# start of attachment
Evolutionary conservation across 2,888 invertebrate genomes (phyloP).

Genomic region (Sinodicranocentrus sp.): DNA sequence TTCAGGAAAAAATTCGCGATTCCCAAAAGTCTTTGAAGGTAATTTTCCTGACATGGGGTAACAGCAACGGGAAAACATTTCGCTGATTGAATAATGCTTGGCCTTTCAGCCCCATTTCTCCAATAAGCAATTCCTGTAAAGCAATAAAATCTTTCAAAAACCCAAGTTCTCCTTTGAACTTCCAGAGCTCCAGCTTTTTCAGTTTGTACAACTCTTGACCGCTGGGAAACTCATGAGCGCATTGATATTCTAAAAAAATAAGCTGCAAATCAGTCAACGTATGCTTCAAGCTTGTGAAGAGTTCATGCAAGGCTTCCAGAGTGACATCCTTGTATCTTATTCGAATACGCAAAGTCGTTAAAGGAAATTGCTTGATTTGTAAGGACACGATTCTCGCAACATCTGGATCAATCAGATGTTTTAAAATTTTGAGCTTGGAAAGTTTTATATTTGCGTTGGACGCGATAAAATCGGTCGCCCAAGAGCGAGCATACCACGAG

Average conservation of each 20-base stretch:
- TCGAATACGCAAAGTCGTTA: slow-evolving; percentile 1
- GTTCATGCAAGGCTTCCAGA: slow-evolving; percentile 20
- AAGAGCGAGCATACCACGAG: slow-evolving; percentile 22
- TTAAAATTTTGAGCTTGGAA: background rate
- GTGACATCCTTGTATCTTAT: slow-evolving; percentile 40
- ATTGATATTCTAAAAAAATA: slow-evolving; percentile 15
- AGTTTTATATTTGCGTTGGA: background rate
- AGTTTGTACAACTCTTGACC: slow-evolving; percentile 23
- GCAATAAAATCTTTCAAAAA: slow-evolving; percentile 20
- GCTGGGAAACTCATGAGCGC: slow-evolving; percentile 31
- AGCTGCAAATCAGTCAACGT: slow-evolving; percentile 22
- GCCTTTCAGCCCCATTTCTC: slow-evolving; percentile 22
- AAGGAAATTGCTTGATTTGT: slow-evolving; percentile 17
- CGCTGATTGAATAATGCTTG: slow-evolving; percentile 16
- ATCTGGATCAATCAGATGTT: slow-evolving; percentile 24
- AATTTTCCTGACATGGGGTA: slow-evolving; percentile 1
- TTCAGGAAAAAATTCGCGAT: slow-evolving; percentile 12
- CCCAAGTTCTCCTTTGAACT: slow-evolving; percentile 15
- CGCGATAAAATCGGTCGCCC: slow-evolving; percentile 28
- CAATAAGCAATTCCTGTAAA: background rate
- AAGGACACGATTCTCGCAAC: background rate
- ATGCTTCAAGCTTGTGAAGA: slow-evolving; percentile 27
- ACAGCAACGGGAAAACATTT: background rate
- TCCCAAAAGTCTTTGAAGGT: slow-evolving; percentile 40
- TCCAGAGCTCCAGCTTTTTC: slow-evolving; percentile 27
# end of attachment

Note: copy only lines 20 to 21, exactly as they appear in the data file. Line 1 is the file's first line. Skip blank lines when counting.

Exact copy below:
- TTCAGGAAAAAATTCGCGAT: slow-evolving; percentile 12
- CCCAAGTTCTCCTTTGAACT: slow-evolving; percentile 15